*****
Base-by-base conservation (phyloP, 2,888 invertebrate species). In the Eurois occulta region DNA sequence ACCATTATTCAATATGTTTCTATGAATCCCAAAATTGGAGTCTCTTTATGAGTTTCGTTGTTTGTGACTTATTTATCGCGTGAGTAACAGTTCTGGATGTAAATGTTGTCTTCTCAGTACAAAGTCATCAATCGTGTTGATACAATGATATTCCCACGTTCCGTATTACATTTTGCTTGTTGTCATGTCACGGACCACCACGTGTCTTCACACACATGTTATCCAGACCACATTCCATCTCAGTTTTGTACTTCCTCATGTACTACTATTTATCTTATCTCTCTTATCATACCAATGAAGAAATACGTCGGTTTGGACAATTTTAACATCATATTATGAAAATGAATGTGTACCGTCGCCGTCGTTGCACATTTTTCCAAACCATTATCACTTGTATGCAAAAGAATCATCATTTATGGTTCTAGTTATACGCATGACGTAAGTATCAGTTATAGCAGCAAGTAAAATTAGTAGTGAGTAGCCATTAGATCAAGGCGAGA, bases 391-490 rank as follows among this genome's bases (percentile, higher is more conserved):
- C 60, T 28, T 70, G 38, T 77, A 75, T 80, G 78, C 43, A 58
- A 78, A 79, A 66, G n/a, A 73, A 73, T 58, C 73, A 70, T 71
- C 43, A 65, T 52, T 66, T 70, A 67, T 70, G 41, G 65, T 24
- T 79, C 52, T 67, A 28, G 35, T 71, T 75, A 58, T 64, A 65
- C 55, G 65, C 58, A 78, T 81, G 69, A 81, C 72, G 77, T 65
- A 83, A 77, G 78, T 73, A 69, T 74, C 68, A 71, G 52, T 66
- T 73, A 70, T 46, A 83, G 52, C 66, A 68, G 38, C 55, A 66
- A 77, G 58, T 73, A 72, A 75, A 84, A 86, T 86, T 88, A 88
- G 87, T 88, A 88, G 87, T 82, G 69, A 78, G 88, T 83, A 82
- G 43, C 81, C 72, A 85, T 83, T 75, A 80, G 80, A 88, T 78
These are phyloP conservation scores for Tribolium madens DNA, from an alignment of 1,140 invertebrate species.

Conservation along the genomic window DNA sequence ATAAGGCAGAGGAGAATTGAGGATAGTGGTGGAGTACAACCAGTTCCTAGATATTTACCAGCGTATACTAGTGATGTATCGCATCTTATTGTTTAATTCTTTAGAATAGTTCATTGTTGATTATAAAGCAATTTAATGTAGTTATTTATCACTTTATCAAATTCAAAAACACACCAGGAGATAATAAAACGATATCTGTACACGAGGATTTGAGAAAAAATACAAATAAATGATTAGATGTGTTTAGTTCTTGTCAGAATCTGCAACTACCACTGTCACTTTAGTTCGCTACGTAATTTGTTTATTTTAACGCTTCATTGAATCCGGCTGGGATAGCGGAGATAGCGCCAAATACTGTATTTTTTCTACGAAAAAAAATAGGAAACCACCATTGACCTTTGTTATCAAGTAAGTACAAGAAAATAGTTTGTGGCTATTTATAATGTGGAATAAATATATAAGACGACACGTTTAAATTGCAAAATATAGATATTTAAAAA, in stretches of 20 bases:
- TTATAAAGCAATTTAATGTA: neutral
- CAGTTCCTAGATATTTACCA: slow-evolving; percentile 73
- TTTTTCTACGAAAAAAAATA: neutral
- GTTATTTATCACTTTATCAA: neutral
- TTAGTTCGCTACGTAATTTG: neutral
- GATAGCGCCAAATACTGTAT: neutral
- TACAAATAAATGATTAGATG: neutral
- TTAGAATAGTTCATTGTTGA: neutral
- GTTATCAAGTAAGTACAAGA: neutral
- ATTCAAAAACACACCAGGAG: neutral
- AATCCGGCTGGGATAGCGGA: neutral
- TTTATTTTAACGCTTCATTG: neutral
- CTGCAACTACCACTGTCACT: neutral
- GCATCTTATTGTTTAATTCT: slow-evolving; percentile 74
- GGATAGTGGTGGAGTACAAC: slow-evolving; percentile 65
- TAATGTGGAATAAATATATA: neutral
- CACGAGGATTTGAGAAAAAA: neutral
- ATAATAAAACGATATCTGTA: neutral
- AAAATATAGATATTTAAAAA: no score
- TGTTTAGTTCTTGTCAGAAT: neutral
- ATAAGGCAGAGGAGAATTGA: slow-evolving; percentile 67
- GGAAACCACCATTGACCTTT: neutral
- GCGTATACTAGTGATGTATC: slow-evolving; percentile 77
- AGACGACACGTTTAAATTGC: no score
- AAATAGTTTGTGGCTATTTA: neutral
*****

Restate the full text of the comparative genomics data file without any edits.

Base-by-base conservation (phyloP, 2,888 invertebrate species). In the Eurois occulta region DNA sequence ACCATTATTCAATATGTTTCTATGAATCCCAAAATTGGAGTCTCTTTATGAGTTTCGTTGTTTGTGACTTATTTATCGCGTGAGTAACAGTTCTGGATGTAAATGTTGTCTTCTCAGTACAAAGTCATCAATCGTGTTGATACAATGATATTCCCACGTTCCGTATTACATTTTGCTTGTTGTCATGTCACGGACCACCACGTGTCTTCACACACATGTTATCCAGACCACATTCCATCTCAGTTTTGTACTTCCTCATGTACTACTATTTATCTTATCTCTCTTATCATACCAATGAAGAAATACGTCGGTTTGGACAATTTTAACATCATATTATGAAAATGAATGTGTACCGTCGCCGTCGTTGCACATTTTTCCAAACCATTATCACTTGTATGCAAAAGAATCATCATTTATGGTTCTAGTTATACGCATGACGTAAGTATCAGTTATAGCAGCAAGTAAAATTAGTAGTGAGTAGCCATTAGATCAAGGCGAGA, bases 391-490 rank as follows among this genome's bases (percentile, higher is more conserved):
- C 60, T 28, T 70, G 38, T 77, A 75, T 80, G 78, C 43, A 58
- A 78, A 79, A 66, G n/a, A 73, A 73, T 58, C 73, A 70, T 71
- C 43, A 65, T 52, T 66, T 70, A 67, T 70, G 41, G 65, T 24
- T 79, C 52, T 67, A 28, G 35, T 71, T 75, A 58, T 64, A 65
- C 55, G 65, C 58, A 78, T 81, G 69, A 81, C 72, G 77, T 65
- A 83, A 77, G 78, T 73, A 69, T 74, C 68, A 71, G 52, T 66
- T 73, A 70, T 46, A 83, G 52, C 66, A 68, G 38, C 55, A 66
- A 77, G 58, T 73, A 72, A 75, A 84, A 86, T 86, T 88, A 88
- G 87, T 88, A 88, G 87, T 82, G 69, A 78, G 88, T 83, A 82
- G 43, C 81, C 72, A 85, T 83, T 75, A 80, G 80, A 88, T 78
These are phyloP conservation scores for Tribolium madens DNA, from an alignment of 1,140 invertebrate species.

Conservation along the genomic window DNA sequence ATAAGGCAGAGGAGAATTGAGGATAGTGGTGGAGTACAACCAGTTCCTAGATATTTACCAGCGTATACTAGTGATGTATCGCATCTTATTGTTTAATTCTTTAGAATAGTTCATTGTTGATTATAAAGCAATTTAATGTAGTTATTTATCACTTTATCAAATTCAAAAACACACCAGGAGATAATAAAACGATATCTGTACACGAGGATTTGAGAAAAAATACAAATAAATGATTAGATGTGTTTAGTTCTTGTCAGAATCTGCAACTACCACTGTCACTTTAGTTCGCTACGTAATTTGTTTATTTTAACGCTTCATTGAATCCGGCTGGGATAGCGGAGATAGCGCCAAATACTGTATTTTTTCTACGAAAAAAAATAGGAAACCACCATTGACCTTTGTTATCAAGTAAGTACAAGAAAATAGTTTGTGGCTATTTATAATGTGGAATAAATATATAAGACGACACGTTTAAATTGCAAAATATAGATATTTAAAAA, in stretches of 20 bases:
- TTATAAAGCAATTTAATGTA: neutral
- CAGTTCCTAGATATTTACCA: slow-evolving; percentile 73
- TTTTTCTACGAAAAAAAATA: neutral
- GTTATTTATCACTTTATCAA: neutral
- TTAGTTCGCTACGTAATTTG: neutral
- GATAGCGCCAAATACTGTAT: neutral
- TACAAATAAATGATTAGATG: neutral
- TTAGAATAGTTCATTGTTGA: neutral
- GTTATCAAGTAAGTACAAGA: neutral
- ATTCAAAAACACACCAGGAG: neutral
- AATCCGGCTGGGATAGCGGA: neutral
- TTTATTTTAACGCTTCATTG: neutral
- CTGCAACTACCACTGTCACT: neutral
- GCATCTTATTGTTTAATTCT: slow-evolving; percentile 74
- GGATAGTGGTGGAGTACAAC: slow-evolving; percentile 65
- TAATGTGGAATAAATATATA: neutral
- CACGAGGATTTGAGAAAAAA: neutral
- ATAATAAAACGATATCTGTA: neutral
- AAAATATAGATATTTAAAAA: no score
- TGTTTAGTTCTTGTCAGAAT: neutral
- ATAAGGCAGAGGAGAATTGA: slow-evolving; percentile 67
- GGAAACCACCATTGACCTTT: neutral
- GCGTATACTAGTGATGTATC: slow-evolving; percentile 77
- AGACGACACGTTTAAATTGC: no score
- AAATAGTTTGTGGCTATTTA: neutral